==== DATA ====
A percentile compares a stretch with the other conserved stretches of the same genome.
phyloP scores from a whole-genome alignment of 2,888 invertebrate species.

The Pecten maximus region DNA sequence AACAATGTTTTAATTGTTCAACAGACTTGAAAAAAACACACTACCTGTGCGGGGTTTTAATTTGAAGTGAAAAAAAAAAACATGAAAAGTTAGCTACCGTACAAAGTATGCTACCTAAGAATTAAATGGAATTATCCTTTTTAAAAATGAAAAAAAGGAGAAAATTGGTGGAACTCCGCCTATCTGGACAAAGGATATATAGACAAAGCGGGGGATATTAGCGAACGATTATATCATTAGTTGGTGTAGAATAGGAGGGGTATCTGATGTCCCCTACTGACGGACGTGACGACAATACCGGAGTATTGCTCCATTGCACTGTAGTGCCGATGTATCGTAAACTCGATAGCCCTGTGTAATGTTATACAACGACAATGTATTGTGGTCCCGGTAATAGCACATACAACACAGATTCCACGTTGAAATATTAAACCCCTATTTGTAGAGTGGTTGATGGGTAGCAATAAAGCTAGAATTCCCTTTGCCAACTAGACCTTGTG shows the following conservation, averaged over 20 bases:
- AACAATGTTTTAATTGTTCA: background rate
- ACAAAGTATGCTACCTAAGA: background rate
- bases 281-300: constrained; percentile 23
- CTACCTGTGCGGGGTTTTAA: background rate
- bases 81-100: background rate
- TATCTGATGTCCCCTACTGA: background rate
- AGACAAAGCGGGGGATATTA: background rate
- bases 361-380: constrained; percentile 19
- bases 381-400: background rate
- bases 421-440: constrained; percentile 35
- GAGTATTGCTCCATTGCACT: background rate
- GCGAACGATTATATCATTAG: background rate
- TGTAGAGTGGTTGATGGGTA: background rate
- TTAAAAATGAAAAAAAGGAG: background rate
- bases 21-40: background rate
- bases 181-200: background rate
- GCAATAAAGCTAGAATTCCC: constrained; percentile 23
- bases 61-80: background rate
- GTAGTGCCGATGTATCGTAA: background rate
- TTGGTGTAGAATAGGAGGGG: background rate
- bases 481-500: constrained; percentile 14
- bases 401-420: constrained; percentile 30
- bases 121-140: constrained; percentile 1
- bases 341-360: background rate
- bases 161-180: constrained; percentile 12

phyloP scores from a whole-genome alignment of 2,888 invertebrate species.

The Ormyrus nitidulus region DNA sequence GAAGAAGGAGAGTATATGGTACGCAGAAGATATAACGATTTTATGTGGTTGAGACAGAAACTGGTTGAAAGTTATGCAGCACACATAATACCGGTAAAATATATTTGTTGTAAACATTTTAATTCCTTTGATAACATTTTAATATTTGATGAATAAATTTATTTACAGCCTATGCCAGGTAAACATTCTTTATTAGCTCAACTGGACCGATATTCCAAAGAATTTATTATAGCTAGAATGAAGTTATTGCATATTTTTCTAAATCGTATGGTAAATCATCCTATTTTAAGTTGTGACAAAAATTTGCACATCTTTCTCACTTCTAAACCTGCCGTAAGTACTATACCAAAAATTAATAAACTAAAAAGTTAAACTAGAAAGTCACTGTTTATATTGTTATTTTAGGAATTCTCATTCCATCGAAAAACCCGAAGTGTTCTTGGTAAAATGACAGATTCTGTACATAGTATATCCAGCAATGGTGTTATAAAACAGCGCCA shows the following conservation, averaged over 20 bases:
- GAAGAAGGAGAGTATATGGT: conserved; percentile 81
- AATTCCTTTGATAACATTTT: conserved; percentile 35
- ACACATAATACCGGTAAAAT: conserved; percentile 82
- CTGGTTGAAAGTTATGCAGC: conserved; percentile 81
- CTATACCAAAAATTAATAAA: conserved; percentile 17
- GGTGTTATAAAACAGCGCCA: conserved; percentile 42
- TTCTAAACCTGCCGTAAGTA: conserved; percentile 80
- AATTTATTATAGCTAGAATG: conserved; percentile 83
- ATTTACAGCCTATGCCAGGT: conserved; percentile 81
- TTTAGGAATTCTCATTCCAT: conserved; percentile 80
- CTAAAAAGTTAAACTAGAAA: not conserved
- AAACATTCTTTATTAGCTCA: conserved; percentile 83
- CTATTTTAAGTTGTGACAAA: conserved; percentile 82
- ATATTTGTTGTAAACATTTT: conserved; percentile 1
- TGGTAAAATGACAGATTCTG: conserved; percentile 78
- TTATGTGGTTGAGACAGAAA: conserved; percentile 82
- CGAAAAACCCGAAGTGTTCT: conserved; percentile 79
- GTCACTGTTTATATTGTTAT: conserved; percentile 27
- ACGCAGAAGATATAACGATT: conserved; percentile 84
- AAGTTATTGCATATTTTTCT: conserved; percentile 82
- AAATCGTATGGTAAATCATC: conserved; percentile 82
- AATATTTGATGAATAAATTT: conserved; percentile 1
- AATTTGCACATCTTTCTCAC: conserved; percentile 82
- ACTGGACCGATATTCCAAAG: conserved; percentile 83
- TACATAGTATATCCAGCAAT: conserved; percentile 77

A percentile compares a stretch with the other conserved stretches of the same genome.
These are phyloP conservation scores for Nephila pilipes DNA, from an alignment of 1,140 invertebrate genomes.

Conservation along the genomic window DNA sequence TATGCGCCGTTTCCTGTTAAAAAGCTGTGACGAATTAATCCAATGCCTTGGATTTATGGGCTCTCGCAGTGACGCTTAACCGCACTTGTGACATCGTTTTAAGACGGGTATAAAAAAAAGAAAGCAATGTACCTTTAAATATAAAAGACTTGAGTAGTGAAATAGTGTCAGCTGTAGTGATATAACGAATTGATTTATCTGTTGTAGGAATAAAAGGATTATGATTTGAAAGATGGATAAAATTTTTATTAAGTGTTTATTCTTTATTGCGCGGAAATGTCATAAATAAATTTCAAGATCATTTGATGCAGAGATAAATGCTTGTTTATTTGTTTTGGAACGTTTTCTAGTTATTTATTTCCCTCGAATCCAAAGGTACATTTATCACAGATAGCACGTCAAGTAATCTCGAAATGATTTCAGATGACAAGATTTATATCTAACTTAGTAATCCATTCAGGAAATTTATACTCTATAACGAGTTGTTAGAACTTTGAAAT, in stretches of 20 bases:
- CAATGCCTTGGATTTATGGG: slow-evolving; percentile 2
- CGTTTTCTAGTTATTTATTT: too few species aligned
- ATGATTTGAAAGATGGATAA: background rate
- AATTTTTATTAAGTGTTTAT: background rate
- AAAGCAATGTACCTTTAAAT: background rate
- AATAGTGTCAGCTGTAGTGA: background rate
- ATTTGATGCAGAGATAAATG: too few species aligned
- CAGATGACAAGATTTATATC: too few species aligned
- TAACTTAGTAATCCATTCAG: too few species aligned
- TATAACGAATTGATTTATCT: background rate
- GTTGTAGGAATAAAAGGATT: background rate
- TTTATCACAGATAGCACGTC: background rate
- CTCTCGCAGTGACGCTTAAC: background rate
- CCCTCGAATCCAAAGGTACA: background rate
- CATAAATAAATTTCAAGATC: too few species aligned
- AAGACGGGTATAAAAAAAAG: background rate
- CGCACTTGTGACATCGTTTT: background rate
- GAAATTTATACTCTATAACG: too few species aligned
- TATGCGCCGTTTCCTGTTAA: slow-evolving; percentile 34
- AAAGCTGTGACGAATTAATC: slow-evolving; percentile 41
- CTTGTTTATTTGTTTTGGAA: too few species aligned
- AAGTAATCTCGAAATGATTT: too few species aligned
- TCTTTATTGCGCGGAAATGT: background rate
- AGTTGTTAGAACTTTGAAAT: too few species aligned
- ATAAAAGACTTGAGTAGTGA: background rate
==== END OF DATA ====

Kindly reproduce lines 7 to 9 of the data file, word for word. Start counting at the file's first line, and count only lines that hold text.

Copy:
- CTACCTGTGCGGGGTTTTAA: background rate
- bases 81-100: background rate
- TATCTGATGTCCCCTACTGA: background rate